Lucky Pierre, In the Future Something Will Have Happened 7a*11d 2022 PHOTO Henry Chan
In the Future Something Will Have Happened
Wednesday September 7 – Saturday September 10 10 am – 5 pm
Theatre Centre, 1115 Queen Street West
(Free, partially outdoors, advance registration required)
NOTE: Each 45-minute appointment for In the Future Something Will Have Happened, occurring on the hour, is for a single audience member. The performance will begin at the Theatre Centre and will include an outdoor walking portion. BOOK A SPOT
Working through themes of algorithmic control and finance-driven ecological collapse, this performance for a single audience member includes a brief introduction by Lucky Pierre, followed by a shared walk through the streets of Toronto. Without relying on the connectivity of the digital info-sphere, and using direct observation, we will document our journey. The performance will be repeated with different audience members throughout the festival culminating in a public presentation of our collected findings—the traces, artifacts and ideas generated by shared walking. Let’s move together from the digital probable to the embodied possible.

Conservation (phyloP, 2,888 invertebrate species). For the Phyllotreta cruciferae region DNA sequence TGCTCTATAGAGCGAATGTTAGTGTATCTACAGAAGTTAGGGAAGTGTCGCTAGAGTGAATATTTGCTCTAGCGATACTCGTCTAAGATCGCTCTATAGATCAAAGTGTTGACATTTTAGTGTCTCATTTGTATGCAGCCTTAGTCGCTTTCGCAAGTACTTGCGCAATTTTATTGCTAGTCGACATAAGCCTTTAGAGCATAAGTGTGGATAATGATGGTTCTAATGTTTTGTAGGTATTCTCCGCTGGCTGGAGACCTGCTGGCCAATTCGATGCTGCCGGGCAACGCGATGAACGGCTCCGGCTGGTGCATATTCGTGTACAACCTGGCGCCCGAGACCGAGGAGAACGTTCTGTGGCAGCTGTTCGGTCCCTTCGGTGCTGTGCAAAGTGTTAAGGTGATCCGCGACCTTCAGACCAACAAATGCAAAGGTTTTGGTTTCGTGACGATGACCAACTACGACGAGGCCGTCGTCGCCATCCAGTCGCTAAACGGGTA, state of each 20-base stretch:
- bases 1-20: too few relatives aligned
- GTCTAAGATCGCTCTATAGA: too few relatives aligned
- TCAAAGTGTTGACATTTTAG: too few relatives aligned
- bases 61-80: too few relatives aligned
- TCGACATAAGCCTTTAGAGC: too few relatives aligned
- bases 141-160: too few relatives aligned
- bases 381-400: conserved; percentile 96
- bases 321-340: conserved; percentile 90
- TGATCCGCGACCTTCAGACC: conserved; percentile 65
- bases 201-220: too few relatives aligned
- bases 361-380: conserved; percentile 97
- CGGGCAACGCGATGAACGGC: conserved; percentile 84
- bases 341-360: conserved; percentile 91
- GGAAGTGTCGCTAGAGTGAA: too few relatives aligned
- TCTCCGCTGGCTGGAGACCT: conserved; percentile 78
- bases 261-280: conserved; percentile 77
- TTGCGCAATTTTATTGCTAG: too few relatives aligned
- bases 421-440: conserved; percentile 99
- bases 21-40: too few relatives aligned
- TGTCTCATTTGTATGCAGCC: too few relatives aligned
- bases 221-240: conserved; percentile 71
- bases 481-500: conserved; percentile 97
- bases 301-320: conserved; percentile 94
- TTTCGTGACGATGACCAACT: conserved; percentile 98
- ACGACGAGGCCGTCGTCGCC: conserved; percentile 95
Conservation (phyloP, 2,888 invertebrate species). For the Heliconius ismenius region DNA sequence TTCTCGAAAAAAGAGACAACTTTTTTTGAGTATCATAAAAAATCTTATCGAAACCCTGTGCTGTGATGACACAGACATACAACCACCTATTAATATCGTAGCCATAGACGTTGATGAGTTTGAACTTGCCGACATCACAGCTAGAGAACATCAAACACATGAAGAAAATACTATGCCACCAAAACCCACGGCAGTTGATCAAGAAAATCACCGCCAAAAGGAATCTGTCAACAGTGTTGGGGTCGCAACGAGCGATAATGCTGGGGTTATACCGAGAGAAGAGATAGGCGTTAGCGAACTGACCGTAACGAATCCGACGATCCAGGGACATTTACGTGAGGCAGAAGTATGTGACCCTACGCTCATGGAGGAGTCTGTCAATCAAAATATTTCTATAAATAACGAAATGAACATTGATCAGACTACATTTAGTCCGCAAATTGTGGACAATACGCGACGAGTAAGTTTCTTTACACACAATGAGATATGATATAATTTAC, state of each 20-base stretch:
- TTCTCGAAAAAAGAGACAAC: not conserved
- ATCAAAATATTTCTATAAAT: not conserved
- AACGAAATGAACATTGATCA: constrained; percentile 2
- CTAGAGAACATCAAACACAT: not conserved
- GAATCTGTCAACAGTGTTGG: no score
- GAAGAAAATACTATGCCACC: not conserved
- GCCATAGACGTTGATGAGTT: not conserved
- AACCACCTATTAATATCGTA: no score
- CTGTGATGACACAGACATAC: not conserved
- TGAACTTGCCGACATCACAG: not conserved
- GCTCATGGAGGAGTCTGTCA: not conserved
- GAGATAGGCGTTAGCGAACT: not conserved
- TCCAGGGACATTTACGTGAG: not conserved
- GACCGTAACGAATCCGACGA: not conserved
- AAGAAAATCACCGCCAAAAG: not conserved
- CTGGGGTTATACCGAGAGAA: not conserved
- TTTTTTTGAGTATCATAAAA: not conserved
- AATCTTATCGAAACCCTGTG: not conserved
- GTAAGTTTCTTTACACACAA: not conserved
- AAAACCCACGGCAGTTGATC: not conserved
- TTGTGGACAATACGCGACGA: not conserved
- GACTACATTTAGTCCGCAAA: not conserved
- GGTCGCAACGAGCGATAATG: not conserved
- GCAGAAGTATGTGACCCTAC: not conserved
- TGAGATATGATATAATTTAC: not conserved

In the Future Something Will Have Happened is part of Future.Perfect, Lucky Pierre and Lucky Pierre Free University’s ongoing project exploring algorithmic/digital control and possibilities for creating connection and solidarity beyond the ever accelerating demands of the digital network.
Lucky Pierre is an internationally recognized Chicago-based art making collective working in performance, writing, objects, events, education and activism. Since 1993, they have collaboratively created numerous works, initiatives and events. In 2012 the group launched LPFU (Lucky Pierre Free University), a venue for research-based group learning and creation. Collective members contributing to this work include Ian Hatcher, Kevin Kaempf, Heather Lindahl, Matthew Nicholas, and Michael Thomas. Michael Thomas, Ian Hatcher, and Heather Lindahl will be in Toronto for the 7a*11d iteration.
See some of Henry Chan’s photos documenting this performance, as selected by James Knott, on Instagram or Facebook.
Critical review Soft Transmissions by Shalon T. Webber-Herffernan